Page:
Sculptors Darla Jackson and Justin Grant are working to open the Sculpture Gym – a communal workspace for sculptors.
For sculptors, one of the difficult parts of the job is finding a place to do their work.
While some still enjoy the perks of being in art school with spaces dedicated to their craft, others out of school have to make way by sharing a space with others, renting a garage for themselves to work in or just not sculpting at all.
Local sculptor and founder of the Philadelphia Sculpture Gym Darla Jackson’s idea aims to remedy this problem that so many sculptors face. Enter, the Knight Arts Challenge, a competition that awards grants to art projects in the city.
Jackson decided to take the chance and submit her application to last year’s competition. It wasn’t until it was confirmed that she was a finalist that she decided to finally tell her husband and fellow sculptor, Justin Grant.
“I was having a particularly bad day at work, [and then] I actually got some good news, which was nice to hear,” Grant said.
“We submitted our proposal and waited a few months and heard back that we were winners but had to keep it quiet for a month while they announced it to the world,” Jackson said.
The facility, according to Jackson, will include a woodshop, a mold making shop, a metal shop, classroom space, gallery space and a satellite program with a foundry so people can cast their own works in bronze.
With all of these amenities, Grant hopes that fellow artists will have the resources to continue their craft.
“A lot of times you need to make something dirty and huge, or it’s material that’s a little bit toxic and you can’t set it up in your apartment,” Grant said. “For the gallery it’s going to be great to be able to have a venue to show where you made the work. There are going to be membership based shows where everyone’s going to get the chance to show something.”
Another feature Jackson has planned for the Sculpture Gym is a foundry where sculptors cast their metals – an amenity that can’t be found in Philadelphia other than a couple of commercial foundries.
“There are a few people who have small foundries, but for people who don’t have access to those it’s hard,” Jackson said, regarding the importance of having access to these tools.
Jackson also hopes the gym will serve as a place for artists to work together and network. The website and press coverage has already been garnering attention for the project.
“Since we’ve been named a Knight Arts Challenge winner we have been approached by people and approaching people,” Jackson said.
“Networking is the glue that holds any art scene together,” Grant said. “It’s all about meeting people and getting to know people. As the word’s gotten out people have been really excited, wanting to help in any way they can or be a member.”
Students and professionals have workshops to look forward to with the gym’s opening, including classes on animal and figure sculptures, wood and metal working and casting. And students and recent grads may also find the gym an opportunity to meet other artists in the field.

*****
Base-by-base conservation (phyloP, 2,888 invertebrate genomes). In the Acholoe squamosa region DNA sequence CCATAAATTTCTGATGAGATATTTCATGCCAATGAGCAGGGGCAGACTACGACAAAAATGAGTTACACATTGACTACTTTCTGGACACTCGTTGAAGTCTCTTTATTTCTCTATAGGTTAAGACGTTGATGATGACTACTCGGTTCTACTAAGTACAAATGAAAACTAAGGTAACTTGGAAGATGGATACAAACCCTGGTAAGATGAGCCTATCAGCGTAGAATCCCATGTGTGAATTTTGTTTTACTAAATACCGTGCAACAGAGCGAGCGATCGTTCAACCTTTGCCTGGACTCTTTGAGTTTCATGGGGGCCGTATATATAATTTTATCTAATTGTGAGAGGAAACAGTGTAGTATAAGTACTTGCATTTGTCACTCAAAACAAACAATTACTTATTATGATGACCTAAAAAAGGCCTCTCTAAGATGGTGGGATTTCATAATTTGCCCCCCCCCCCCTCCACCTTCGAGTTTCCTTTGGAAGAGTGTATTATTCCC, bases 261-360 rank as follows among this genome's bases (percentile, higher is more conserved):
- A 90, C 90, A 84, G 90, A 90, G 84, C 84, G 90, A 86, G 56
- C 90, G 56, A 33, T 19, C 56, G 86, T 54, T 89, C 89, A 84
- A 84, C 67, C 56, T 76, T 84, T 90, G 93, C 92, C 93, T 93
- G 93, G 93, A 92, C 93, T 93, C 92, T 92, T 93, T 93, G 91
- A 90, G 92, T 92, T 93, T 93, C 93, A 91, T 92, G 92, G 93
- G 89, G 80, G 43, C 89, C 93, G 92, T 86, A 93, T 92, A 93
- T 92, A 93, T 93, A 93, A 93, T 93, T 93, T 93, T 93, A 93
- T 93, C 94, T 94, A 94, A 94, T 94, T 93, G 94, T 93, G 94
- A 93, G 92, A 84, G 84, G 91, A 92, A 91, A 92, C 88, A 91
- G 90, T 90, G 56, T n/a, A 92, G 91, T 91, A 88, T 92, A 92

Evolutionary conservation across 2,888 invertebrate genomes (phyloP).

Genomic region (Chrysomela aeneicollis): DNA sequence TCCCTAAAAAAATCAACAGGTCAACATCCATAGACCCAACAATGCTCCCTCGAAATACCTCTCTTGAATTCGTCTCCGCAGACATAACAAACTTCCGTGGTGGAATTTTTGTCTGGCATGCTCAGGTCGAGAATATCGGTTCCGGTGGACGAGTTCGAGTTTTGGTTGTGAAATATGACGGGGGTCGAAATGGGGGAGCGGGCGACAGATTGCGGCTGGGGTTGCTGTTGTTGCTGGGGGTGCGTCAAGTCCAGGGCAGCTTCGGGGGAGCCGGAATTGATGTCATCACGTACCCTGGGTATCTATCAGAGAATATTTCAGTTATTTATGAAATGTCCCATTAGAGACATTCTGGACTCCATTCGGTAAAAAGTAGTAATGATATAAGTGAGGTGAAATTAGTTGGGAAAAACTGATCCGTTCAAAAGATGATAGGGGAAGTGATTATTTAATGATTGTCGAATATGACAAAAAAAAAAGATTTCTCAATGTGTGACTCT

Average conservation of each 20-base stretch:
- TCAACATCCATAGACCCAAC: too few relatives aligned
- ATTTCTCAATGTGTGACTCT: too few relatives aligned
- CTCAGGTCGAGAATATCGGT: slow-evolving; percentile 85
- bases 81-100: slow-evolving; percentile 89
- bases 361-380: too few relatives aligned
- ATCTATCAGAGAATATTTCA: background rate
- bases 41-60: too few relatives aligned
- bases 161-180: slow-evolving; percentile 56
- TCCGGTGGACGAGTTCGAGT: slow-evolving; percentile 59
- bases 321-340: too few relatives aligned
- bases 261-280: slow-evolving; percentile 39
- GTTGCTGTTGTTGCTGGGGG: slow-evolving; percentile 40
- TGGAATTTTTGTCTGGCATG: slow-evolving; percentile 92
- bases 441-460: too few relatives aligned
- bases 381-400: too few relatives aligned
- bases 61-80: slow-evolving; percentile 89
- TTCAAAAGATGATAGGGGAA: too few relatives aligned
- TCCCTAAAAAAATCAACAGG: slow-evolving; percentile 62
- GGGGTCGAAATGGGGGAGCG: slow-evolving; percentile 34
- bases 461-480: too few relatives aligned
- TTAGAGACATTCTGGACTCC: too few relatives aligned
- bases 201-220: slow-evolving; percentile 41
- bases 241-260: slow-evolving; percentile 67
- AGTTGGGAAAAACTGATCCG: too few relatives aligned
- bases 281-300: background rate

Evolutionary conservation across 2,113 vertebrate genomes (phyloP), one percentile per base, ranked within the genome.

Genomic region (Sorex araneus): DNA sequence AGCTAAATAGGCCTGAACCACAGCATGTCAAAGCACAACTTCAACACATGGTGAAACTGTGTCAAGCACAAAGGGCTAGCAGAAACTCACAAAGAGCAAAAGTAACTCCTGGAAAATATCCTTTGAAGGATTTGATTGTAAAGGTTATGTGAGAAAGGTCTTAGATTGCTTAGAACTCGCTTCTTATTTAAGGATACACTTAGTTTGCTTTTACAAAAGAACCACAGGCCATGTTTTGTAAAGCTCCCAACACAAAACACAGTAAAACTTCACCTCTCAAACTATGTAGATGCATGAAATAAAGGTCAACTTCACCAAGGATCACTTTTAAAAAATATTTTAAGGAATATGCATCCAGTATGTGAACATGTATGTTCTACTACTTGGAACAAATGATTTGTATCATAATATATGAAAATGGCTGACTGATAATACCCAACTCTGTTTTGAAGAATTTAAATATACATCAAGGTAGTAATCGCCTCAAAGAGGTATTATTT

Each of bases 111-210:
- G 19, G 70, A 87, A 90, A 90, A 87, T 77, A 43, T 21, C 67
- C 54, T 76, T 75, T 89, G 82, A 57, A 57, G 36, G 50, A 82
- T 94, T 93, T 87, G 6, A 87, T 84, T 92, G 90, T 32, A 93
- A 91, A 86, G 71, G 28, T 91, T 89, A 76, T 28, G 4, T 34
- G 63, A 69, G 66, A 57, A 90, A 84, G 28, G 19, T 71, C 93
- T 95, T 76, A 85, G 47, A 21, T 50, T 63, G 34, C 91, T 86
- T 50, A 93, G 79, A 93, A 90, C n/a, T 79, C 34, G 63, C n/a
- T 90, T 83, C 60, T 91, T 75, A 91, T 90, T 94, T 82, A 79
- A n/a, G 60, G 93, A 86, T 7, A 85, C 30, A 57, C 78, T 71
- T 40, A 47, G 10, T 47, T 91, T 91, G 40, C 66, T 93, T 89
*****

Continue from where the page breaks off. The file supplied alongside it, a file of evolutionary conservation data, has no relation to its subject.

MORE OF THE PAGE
“It’s going to be a nice landing place and springboard for them right after school,” Grant said. “To be a part of something that’s already established and has a network base of other artists and other people.
“It’s going to be great for students in school trying to work on their own thing, and get a taste of what the art world will be like,” Grant added. “[They can] make a connection outside of school before they finish.”
The gym’s outreach isn’t limited to college students. The pair has hopes of helping out high school students at schools lacking arts programs.
“We really want to reach out to the school board to see if we can do something for precollege level students as well, maybe have a youth program or do lectures at the local schools,” Grant said. “There’s two creative arts high schools in Philadelphia, one of which is walking distance from our proposed location.”
The couple first met when Jackson was a student at Moore College, where Grant ran one of the shops. Their relationship has always involved working together in one way or another. Jackson was originally in school to be a graphic designer but said she had a change of heart when she realized what she could produce with her hands. Grant also transitioned into sculpting from painting, after a curiosity of sculpture drew him in.
“We started out working together so it’s been nice to continue that,” Jackson said. “We of course make each other nuts but who doesn’t in a relationship. Our differences are enough that aside from driving each other crazy really complement one another.”
While Grant focuses more on relief and figurative sculpture, Jackson thrives on animal sculpture and instillations. She said she finds her biggest inspiration to be their 2-year-old daughter Olivia, who is described on the Sculpture Gym’s website as “known for her amazing dancing, her legendary Kung-Fu skills and her beat-boxing ability.”
“From the get go we’ve been working together,” Grant said. “This is just basically going to reel it back in to be the main focus of our lives instead of us having to work day jobs and trying to get together again on certain projects. It’s really going to fuel both of our work and continue the wonderful creative relationship we’ve had.”
While the idea of a sculpture gym may seem a little abstract, it all reflects the art of sculpture itself.
“Sculpture is a lot like chicken soup,” Grant said. “It’s all chicken soup but if you ask anyone how they make chicken soup it’s going to be different.”
Luis Fernando Rodriguez can be reached at firstname.lastname@example.org.